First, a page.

Emily had since switched off her flashlight and bagged it, instead following the arc of light from Jud’s. Each had quickened their pace yet again toward the front of the graveyard and to the car, weaving among tombsides.
Something braceleted Emily’s ankle. At first, she thought it was only a snagging root, so she gently shook her right foot to untangle herself. Then, as she bent to examine the whatever-that-was-not-falling-away-after-vigorous-wiggling, she felt an unmistakable sensation of lowering. It was as if she were on an earthen elevator. In slow motion, she saw herself in the center with racing clods of dirt obeying gravity’s epicenter and tendrils of grassroot swaying like nature’s nooses now-unearthed. She felt she was being sunken alive, subducting with shelves of dirt into the core of the fecund Indiana land she’d just recently discovered. She thought she heard yelling but couldn’t be sure if it was hers or Jud’s. Or perhaps even the storm that seems to have been stalking them, steadily, stealthily. With some surprise, she found there’s little moisture involved when a Hadean maw wants to devour you. Jolts raced to her heart when another body slid in beside her, making a sucking noise as it sluiced down. In a frantic panic, Emily saw that she and Jud were trapped together now. A runnel of flesh. Both on their bellies on the plane of the widening hole, seemingly shaped like a reverse volcano.
They were both screaming now, and he grabbed her left hand.
“Emily, hold onto me!” he yelled.
But he can’t hoist them both up, and the blank sky began to pepper them with dribs and drabs of rain. Emily forced herself to keep her eyes up as her feet clamored blindly for a foothold. She reached one and tried to boost herself with her left foot, but the dirt fragmented and she slipped down a few inches and to the right. Then their handhold broke, but in the faintest of night-lights she could still see Jud’s form. Even if she crawled up now, adjacent to him, she was too far horizontal to grab his arm.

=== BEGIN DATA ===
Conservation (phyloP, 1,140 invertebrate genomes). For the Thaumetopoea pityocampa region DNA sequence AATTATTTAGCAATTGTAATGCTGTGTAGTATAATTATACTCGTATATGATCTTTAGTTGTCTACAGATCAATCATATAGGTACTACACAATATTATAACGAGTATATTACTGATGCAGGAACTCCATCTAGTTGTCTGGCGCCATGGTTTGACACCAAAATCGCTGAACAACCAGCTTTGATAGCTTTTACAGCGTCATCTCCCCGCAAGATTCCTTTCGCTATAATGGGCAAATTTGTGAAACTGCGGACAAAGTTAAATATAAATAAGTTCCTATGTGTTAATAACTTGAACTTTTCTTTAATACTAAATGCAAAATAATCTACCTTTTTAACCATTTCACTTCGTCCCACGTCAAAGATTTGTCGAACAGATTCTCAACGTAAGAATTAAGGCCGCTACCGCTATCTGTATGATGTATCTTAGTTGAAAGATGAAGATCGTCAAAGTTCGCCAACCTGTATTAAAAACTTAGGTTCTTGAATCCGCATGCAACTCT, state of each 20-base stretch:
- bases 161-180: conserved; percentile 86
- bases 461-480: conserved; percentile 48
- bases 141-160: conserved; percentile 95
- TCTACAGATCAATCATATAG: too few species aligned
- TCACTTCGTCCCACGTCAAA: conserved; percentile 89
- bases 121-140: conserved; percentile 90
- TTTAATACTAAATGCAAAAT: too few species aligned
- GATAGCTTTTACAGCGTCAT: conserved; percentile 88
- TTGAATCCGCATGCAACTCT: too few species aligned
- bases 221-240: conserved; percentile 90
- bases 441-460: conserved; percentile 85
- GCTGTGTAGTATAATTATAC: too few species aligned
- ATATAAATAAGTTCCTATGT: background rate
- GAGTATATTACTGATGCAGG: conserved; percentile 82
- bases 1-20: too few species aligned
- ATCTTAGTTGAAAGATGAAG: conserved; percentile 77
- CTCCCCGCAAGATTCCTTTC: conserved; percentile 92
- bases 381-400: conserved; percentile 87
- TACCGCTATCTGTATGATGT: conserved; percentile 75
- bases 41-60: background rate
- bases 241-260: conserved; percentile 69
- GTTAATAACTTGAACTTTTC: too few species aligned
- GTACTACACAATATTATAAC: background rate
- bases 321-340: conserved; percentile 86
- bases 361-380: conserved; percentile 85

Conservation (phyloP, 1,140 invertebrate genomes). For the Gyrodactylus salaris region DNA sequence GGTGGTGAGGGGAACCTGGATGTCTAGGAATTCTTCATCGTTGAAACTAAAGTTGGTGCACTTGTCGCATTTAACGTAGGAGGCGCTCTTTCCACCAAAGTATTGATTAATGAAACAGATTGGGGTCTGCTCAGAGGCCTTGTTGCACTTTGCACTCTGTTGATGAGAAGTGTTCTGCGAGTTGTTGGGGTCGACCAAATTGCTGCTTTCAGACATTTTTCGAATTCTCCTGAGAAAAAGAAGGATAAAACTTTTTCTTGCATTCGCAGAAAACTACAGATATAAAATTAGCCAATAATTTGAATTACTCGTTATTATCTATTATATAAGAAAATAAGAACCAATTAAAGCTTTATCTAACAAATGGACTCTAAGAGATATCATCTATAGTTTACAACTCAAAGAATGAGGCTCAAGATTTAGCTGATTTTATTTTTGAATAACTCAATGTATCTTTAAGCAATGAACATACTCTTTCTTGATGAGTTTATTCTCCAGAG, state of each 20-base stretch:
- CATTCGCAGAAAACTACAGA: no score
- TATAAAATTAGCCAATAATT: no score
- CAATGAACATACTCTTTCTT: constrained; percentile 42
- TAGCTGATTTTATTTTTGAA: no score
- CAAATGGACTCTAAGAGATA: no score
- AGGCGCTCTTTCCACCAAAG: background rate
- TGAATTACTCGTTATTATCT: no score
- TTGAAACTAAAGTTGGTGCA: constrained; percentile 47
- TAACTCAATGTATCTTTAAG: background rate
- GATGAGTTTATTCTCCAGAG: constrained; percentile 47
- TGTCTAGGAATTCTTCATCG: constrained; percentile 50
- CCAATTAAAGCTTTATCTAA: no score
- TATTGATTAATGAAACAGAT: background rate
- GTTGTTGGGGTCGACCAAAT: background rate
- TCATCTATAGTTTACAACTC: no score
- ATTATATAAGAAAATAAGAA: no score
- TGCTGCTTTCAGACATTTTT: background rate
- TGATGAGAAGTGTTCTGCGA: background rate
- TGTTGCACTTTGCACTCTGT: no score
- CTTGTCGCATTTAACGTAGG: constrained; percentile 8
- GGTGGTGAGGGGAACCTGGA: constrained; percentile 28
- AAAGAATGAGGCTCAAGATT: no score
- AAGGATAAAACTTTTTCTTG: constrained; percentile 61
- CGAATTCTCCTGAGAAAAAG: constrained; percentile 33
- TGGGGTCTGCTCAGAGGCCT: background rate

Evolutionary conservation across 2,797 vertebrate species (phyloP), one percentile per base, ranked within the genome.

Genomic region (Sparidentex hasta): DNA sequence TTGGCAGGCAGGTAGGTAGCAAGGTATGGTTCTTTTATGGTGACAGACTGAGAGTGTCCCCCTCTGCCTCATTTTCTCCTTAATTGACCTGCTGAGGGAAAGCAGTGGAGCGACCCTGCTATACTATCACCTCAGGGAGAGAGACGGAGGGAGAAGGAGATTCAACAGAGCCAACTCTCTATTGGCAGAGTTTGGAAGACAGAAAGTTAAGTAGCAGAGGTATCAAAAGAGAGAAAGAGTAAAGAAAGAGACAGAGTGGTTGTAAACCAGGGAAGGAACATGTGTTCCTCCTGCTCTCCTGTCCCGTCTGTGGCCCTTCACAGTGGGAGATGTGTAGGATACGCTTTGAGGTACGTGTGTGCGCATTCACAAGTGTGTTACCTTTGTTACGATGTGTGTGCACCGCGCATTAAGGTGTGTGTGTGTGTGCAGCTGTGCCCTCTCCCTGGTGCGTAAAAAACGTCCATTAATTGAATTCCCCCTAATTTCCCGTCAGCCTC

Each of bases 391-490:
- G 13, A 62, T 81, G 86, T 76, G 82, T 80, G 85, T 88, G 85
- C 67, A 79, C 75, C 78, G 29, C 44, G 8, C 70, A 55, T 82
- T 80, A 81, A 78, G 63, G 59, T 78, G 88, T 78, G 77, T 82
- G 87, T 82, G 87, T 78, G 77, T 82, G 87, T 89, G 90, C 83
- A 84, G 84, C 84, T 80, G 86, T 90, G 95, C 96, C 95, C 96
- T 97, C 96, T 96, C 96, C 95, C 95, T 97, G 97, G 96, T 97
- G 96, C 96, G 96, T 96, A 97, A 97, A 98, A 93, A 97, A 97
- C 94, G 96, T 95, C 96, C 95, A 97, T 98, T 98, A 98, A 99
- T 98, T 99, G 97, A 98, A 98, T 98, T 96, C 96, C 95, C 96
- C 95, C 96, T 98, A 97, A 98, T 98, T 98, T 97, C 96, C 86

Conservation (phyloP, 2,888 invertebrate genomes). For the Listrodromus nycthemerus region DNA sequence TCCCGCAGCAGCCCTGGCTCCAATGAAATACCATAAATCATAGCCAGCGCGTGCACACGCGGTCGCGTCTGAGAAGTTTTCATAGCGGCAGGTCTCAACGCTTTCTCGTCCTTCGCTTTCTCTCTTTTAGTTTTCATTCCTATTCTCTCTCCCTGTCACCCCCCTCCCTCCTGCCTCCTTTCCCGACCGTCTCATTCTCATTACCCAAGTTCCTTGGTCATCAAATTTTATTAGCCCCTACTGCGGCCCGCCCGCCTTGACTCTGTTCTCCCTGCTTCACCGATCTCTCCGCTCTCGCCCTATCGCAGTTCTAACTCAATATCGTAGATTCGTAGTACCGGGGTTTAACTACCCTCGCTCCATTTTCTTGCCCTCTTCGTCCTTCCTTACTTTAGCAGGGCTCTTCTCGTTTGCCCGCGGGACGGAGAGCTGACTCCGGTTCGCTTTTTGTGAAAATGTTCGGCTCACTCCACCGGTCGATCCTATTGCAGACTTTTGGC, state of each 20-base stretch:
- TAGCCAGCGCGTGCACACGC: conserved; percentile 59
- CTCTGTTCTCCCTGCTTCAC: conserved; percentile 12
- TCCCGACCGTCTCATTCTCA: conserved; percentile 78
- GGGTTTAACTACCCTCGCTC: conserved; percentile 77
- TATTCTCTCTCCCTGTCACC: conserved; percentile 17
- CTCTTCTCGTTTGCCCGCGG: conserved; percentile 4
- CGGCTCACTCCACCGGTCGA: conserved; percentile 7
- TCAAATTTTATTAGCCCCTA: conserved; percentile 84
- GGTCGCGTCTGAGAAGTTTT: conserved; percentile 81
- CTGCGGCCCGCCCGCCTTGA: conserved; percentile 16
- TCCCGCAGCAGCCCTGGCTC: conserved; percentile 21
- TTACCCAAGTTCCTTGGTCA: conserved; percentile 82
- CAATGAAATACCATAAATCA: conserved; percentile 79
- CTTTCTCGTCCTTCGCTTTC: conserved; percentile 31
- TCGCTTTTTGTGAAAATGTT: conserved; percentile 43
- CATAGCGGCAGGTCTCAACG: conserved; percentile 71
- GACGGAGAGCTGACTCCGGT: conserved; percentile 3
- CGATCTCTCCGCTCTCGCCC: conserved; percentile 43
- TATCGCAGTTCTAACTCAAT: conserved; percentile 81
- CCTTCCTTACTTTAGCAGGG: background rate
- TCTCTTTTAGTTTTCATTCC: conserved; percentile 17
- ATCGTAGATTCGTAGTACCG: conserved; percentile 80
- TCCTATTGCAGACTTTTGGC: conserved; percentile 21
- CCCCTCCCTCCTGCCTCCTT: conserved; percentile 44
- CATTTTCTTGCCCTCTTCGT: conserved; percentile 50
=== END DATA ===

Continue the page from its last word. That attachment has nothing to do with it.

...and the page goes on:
I’ll have to do it myself! She gritted her teeth.
She saw her mother’s face, a vein-blue crescent under each bloated eye; she’d been crying. Her mother is reaching out a hand for her.
Am I delusional? Mom, help me! The scream zigged off the walls of her mind, and she caught another root, rock, who-knows-what, and figured it might be her last chance. With all her might, Emily jackhammered her right knee down and caught the object, which seemed stable, then swiftly did a high-knees impression like they’d made her do in PE class, not to mention in track-and-field practice. It was a good thing she’d picked hiking boots. They held and she grabbed at earth and anything near what should be the top of the sinkhole. She had to delve fingernails into the almost-mud and pull with all her might, too, but as she neared the roof of earth, she poked her hand up and glanced off what felt like a welter of flesh. Repeating the half-acrobatic, half-desperation dig-jump, she seized the solid something again, aloft, and, this time, grabbed it.
More important, perhaps, than its mass was that it held to her.
Emily scrambled up the hill, thankful that she hadn’t lost too much leg-power over the summer. She flopped down flat on her stomach and reached for Jud, but lost a grip on his hand with the increasing liquidity of land, a sandy silt around them. She looked for the limb that’d helped her boost herself higher but couldn’t locate it.
Realizing the satchel was still there at her side, no longer either afterthought or agonizing reminder, she egg-toothed a very quick plan to life. God, I hope this material is strong!
She draped the bag’s sturdy canvas handle down in a half-circle, missing a couple times before smacking Jud on the hand and getting his attention in the deepening darkness. “Come on,” she grunted, through gritted teeth as she peered over the edge. Together, they ascended him out of the opening in a spin of limbs.
Both flopped down and lay still for what seemed like a whole minute but was probably closer to fifteen seconds. Hands clasped, as she’d grabbed him on the way up.
She was the first to rise. She got to her muddied knees and helped him up. Neither talked, but once they were both standing, they hugged. Hard.
Fishing sightlessly around in the bag, her squishy hand touched the inert metal of her flashlight. His rested at the bottom of the hole, he knew. Damn, this all is going to take a lot of bleach to wash, she thought, then laughed softly at such a practical and rational concern.
Emily thought to thank, in her own way, whatever root had saved them, but as she swept her light around—like the teens, it had taken a licking but kept on ticking—the surrounding area, she could see nothing firm except for gravestones.
But then something stood out, and not only because of the bird.
A dark feathered thing of some kind perched on a small cross that looked rather makeshift. She looked over at Jud and shrugged. He shrugged back. Its eyeshine did not deviate. It also appeared unfazed by their presence. Emily cautiously moved closer and shone the light down onto the small marker, then felt breath gather into a net in her chest in a sharp gasp. In handwritten text, the paver said simply:
Thomas Tillson, devoted son and brother, fearless friend.